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Subject:  Re: OT: Man in the White Suit Date:  2/16/2009  12:40 PM
Author:  Goofyhoofy Number:  25985 of 35877

Let's assume everyone stops printing pictures

But let's not, since to assume that you have to crash Hewlett Packard's printer division (a good part, anyway), and ink refills, and clear the shelves of "photo paper" at Staples and Office Max, you have to get rid of all the kiosks at Walgreens and CVS, reduce Photoshop sales to almost zero, pull the remaining film stock from the hotel gift shops in Las Vegas and drug stores everywhere, and so on. All of this seems pretty unlikely.

But even if you do, you still have airtime charges for sending the pictures from your phone, and bandwidth charges for sending them from your camera (via your computer), and if I can't identify exactly what or where those airtime or bandwidth charges are, that doesn't mean they don't exist. That may make it harder as an investment thesis, but not as an economic one that a new industry has replaced - and probably surpassed - the old one.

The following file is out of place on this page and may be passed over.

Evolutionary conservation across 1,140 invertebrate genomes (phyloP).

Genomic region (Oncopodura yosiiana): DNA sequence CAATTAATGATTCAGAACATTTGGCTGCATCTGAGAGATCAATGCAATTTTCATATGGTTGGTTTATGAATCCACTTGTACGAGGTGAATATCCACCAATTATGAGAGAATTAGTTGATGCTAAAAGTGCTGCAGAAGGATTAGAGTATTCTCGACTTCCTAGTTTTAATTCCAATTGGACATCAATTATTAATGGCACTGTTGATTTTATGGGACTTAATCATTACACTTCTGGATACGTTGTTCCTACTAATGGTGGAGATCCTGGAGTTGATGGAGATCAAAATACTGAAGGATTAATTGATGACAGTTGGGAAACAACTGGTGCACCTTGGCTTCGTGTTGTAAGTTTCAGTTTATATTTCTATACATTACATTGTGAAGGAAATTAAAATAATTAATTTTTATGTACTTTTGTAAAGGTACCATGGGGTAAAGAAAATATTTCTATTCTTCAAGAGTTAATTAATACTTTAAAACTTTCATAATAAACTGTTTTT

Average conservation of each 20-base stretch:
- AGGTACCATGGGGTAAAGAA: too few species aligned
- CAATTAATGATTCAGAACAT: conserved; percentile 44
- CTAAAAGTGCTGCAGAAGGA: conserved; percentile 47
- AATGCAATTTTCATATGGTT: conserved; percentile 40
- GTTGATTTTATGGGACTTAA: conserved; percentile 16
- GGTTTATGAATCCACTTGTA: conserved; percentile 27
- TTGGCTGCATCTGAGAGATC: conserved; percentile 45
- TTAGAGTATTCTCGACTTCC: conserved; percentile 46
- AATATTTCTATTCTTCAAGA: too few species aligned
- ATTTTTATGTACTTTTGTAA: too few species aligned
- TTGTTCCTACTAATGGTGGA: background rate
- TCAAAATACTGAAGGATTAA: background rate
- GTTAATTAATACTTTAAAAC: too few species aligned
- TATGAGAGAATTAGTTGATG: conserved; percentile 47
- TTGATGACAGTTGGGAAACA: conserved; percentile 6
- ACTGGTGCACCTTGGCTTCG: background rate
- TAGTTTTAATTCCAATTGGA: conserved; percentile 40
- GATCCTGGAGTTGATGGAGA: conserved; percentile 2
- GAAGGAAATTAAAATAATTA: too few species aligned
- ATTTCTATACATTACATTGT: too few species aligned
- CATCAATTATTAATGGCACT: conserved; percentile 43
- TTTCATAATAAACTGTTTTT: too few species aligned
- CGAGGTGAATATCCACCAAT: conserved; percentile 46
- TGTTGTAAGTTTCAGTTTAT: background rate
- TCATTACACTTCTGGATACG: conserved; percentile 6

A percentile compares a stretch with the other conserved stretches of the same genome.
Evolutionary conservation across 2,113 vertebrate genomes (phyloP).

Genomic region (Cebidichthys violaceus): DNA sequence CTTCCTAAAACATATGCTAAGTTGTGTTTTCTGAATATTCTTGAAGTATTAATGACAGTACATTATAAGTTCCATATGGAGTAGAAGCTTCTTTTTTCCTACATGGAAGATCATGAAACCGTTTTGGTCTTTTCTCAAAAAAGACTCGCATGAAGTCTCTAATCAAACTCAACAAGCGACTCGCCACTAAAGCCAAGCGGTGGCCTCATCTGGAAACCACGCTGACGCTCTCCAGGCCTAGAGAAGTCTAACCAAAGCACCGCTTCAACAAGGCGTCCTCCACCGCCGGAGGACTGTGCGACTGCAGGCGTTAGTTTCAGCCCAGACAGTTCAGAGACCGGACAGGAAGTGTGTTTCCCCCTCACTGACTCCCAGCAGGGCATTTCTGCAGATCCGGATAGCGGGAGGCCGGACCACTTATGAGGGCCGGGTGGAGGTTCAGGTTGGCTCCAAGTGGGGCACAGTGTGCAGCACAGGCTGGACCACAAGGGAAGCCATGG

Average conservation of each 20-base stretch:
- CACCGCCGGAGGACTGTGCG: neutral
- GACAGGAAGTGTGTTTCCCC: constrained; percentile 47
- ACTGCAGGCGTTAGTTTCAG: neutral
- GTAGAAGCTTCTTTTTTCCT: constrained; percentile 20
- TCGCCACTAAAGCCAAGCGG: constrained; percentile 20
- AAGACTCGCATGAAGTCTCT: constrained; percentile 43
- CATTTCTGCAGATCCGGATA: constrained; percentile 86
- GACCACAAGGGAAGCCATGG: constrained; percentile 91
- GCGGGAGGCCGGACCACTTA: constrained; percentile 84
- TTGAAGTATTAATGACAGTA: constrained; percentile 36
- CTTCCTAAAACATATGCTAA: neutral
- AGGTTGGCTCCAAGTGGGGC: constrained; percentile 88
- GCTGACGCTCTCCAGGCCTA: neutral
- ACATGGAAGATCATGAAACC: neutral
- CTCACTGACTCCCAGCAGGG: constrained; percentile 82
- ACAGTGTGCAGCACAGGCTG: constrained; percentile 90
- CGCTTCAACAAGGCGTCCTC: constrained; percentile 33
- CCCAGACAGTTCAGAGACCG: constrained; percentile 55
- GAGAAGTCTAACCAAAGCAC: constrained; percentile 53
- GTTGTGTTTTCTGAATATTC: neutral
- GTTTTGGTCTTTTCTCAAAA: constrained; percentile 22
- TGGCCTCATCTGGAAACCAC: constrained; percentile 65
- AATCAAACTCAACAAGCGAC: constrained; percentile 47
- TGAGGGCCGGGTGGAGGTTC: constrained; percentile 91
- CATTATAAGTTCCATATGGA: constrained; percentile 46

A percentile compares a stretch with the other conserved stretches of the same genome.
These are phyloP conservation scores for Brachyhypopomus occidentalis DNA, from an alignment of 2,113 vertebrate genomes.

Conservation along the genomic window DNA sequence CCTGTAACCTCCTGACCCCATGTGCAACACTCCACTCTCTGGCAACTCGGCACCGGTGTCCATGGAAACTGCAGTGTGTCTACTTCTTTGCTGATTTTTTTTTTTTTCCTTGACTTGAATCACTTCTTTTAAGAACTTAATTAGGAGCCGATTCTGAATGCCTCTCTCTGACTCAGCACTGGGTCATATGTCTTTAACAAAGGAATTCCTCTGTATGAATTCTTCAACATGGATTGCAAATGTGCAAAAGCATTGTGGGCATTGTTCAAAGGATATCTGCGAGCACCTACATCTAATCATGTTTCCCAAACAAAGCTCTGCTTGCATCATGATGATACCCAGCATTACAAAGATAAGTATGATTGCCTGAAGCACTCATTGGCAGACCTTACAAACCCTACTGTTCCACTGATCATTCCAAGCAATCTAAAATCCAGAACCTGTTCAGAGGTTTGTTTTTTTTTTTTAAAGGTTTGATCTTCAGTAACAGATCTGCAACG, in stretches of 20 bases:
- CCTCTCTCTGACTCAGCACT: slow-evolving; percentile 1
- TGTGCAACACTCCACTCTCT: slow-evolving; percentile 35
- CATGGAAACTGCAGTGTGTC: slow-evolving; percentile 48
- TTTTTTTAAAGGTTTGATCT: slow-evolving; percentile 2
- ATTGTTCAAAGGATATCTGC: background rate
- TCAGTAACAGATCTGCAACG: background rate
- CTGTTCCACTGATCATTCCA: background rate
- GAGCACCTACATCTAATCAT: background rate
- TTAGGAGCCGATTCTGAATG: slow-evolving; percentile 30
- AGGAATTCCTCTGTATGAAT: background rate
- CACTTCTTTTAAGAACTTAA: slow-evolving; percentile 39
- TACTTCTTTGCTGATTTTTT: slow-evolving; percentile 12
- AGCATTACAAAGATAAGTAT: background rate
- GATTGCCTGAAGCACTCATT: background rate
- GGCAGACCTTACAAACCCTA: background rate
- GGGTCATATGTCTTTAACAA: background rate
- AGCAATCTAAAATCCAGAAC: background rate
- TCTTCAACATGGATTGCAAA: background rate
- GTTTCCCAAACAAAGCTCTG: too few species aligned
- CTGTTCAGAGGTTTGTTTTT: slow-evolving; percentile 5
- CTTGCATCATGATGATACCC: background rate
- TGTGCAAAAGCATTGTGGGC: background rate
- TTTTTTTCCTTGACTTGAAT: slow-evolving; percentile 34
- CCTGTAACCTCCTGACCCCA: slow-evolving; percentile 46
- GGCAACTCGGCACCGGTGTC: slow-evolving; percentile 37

It also seems extremely unlikely that people are going to stop sharing pictures. Whether that is electronic or physical, there's a market. It's certainly a different market than before, but it's still a market. People now pay for web space, or use advertising supported websites to share, or e-mail to friends, or print out and mail to Mom - or whatever. That all counts as "economic activity", even if it's not "manufacturing rolls of celluloid" in Rochester.

There is no doubt that markets appear and disappear. Once upon a time there weren't really "newspapers" as we think of them. It became an industry in the late 1800's, and (for example) New York City had 20 of them printing a daily edition. The